The only reason my auntie survived was because a grandaunt stood up and spoke up for her. She said, “I am a Christian. I know I am a minority in this family but I don’t believe this baby girl is a jinx, and she does not bring bad luck. If no one will take her, I will take care of her and bring her up myself.”

My auntie stayed with this grandaunt’s family for a while, and eventually returned to her own family after a few years. Every time I think of this story, it gives me chills because I can’t imagine what would have happened to my auntie if this grandaunt didn’t speak up.

It was because of her faith that my grandaunt spoke up. She knew there was nothing to be afraid of – whether it was bad luck or being a minority voice. What she was sure about is that this baby girl is a beloved child of God. She had to do everything in her power to protect this young, innocent life. At that time, she probably thought she was just saving this baby’s life.

But the interesting thing is one person’s faith can often leave a heritage, even if you may not live to see it.

Both my parents didn’t come from Christian families. When I was younger, my parents identified as free thinkers. But over time, three quarters of my dad’s siblings and their families became Christians along the way, even that auntie who was saved as a baby. And it wasn’t because this grandaunt tried to convert everyone. In fact, she didn’t even try to share the gospel. She just let her actions and love speak for itself. Her family was known as that kind and generous Christian family.

When I was born, my parents decided to name me Pauline, after one of their friends. ‘Pauline’ means small and cute. But this name was originally not in my birth certificate because my grandfather objected to us having English names. But my whole extended family called me ‘Pauline’ anyway.

Later on, my mum and I became Christians around the same time, and then brought my siblings and dad to church. I decided to get baptized when I was 19, and I chose to keep ‘Pauline’ as my baptism name to honour my parent’s choice of name for me, and also because ‘Pauline’ is the female form of Paul. And I thought that was meaningful.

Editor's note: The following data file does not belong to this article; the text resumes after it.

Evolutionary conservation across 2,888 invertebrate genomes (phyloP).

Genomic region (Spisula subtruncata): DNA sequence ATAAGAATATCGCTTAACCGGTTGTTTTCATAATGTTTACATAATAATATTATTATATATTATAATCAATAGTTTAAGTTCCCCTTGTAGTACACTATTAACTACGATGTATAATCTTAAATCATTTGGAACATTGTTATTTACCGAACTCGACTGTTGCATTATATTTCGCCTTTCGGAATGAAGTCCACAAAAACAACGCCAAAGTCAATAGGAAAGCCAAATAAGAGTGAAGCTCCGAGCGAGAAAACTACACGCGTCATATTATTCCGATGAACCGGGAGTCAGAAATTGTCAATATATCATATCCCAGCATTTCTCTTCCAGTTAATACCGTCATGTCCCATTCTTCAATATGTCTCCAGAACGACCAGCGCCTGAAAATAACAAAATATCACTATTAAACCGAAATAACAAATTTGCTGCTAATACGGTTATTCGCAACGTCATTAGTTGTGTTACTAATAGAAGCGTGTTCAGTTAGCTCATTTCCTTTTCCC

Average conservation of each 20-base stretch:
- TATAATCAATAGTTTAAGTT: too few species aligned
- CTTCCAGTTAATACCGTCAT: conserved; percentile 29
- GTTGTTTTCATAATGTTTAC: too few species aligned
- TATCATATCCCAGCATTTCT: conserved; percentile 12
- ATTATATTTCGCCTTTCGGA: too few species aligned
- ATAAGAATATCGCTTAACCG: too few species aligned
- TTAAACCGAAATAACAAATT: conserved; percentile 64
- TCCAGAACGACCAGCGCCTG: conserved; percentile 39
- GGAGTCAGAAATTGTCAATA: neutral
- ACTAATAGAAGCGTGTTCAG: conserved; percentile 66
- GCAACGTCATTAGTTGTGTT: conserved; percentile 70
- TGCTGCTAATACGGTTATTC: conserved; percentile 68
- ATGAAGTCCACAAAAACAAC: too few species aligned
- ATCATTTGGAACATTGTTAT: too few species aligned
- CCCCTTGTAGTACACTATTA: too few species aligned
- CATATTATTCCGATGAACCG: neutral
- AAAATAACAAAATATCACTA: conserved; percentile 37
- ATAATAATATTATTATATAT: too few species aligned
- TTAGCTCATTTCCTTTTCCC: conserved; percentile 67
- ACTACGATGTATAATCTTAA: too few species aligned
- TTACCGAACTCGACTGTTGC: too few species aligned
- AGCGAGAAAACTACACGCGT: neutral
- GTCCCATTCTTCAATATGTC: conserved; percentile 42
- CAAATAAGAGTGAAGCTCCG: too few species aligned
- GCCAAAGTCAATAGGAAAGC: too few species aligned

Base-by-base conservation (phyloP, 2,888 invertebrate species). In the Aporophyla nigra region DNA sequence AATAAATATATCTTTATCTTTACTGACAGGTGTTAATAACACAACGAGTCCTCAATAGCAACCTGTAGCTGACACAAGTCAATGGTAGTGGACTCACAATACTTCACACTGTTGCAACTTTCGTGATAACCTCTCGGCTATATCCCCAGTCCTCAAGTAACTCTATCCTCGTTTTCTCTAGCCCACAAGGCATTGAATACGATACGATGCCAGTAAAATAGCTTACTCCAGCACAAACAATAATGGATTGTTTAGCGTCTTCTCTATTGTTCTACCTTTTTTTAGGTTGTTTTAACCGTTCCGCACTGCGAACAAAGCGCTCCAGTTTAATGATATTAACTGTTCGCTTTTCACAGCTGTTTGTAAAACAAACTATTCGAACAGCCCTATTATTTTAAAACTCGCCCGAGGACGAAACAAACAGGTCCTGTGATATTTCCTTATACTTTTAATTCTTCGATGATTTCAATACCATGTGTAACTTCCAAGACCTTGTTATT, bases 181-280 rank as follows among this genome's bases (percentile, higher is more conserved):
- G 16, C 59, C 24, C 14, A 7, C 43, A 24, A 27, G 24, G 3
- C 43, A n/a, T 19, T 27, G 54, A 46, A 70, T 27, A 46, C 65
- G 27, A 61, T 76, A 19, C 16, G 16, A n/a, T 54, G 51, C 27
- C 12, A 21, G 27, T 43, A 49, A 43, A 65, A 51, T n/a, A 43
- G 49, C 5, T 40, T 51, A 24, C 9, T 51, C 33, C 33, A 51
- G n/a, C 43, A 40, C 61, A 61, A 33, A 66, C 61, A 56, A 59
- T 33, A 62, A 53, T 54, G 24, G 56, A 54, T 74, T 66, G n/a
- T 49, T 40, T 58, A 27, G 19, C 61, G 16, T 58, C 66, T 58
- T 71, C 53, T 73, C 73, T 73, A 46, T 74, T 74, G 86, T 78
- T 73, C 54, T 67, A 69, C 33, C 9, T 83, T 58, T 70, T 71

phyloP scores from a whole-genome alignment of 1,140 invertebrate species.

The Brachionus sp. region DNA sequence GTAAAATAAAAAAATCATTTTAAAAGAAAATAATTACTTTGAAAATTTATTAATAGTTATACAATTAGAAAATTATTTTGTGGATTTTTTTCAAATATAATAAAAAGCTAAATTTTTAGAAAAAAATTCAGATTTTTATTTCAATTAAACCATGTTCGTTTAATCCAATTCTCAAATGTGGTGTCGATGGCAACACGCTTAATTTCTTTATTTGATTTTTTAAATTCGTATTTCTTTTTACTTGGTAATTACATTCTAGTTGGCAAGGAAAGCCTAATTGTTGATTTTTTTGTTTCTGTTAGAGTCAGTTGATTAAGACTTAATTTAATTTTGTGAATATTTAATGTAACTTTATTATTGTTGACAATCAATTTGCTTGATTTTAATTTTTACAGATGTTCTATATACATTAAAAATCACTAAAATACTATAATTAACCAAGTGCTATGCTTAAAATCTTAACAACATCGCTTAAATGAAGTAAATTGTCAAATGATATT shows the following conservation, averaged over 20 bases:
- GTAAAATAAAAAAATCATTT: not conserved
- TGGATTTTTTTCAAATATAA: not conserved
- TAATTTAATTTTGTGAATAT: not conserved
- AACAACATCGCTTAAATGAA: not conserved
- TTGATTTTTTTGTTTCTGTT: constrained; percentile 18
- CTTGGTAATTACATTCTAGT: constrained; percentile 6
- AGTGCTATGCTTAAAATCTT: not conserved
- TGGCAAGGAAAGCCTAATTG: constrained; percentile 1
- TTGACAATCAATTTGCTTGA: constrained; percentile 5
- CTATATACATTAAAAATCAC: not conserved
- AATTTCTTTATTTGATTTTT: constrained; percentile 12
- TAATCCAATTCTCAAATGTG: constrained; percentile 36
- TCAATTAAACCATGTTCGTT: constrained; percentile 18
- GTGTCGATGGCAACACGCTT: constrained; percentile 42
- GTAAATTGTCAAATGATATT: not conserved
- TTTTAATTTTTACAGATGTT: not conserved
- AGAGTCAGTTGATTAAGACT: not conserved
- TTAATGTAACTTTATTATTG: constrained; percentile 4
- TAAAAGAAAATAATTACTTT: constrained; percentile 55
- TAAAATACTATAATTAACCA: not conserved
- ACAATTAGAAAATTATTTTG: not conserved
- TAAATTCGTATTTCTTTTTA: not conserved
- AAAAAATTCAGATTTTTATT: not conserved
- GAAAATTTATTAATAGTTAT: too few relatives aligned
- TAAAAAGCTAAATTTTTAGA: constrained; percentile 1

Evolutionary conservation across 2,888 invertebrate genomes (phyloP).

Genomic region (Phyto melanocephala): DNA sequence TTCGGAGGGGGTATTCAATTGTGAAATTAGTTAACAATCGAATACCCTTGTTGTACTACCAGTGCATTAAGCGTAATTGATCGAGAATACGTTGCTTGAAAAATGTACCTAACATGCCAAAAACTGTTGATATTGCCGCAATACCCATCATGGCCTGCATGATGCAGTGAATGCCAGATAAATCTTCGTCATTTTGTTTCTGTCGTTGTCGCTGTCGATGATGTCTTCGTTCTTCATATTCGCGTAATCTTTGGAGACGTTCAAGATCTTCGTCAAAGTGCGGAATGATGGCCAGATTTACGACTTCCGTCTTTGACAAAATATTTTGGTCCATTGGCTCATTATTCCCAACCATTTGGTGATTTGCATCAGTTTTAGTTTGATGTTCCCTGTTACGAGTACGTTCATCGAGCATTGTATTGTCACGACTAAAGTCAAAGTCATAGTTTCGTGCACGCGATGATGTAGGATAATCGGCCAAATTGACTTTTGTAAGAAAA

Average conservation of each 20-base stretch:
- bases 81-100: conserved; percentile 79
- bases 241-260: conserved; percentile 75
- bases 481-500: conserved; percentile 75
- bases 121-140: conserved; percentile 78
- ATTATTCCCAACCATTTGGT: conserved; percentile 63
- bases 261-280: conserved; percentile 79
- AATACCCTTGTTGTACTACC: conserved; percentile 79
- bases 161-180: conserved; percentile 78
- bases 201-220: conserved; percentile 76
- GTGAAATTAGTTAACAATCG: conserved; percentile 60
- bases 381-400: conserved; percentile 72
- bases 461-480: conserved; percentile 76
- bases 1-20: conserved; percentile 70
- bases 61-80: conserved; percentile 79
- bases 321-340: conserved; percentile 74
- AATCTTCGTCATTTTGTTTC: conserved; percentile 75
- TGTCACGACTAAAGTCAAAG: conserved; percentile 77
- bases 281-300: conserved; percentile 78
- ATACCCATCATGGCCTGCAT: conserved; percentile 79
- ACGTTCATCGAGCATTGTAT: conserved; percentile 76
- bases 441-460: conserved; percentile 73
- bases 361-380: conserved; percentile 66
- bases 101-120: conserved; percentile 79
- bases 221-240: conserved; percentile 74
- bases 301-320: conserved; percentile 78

I didn’t know what plans God had for me but surely God knew. And perhaps my name was just God’s way of showing me that God truly knew me even when I was in my mother’s womb, and that God had wonderful plans for my life. And I know it’s true for you too. God knit you together in your mother’s womb and knew the plans for your life.

Every generation has something, someone, some people group we need to stand up for.
For a church that accepts and affirms the lgbtqia+ you may think it’s enough to just speak up for the lgbtqia+. After all, many of us are considered part of a minority group that is actively discriminated against. Whether it’s because you are a woman or identify as lgbtqia+ or a member of a minority race, you may experience discrimination in various ways.

But I want you to also be aware that each of us are complex intersectional beings. We may experience oppression in some ways but we are also privileged in many ways. For example, I am a woman and identify as lgbtq, and there are various ways I experience discrimination. However, I am also Chinese (which is the majority race in Singapore) and I have had opportunities to be relatively highly educated. That affords me some privileges that gives me access to certain arenas that someone of a different race or educational level has no access to. So let’s take a minute to look at our own lives and identity.

Question 3 (Open)
In what ways are you oppressed and in what ways are you privileged?

We are all complex intersectional beings. What this means is we cannot continue living solely under a “victim mentality” because our minority status is not everything that defines us. I must be careful here to say I’m not saying forget about your oppression or ignore how you are discriminated against. No, we must heal, speak up, resist and work towards a better world.

But I want us to appreciate the marvelous, complex, courageous, strong beings that we are. What defines us first and foremost, is that we are children of God – God’s beloved. And based on that foundation of love, we have been created to have a unique identity with a combination of strengths and weaknesses, and in this world, there are places where we are oppressed and places where we are privileged.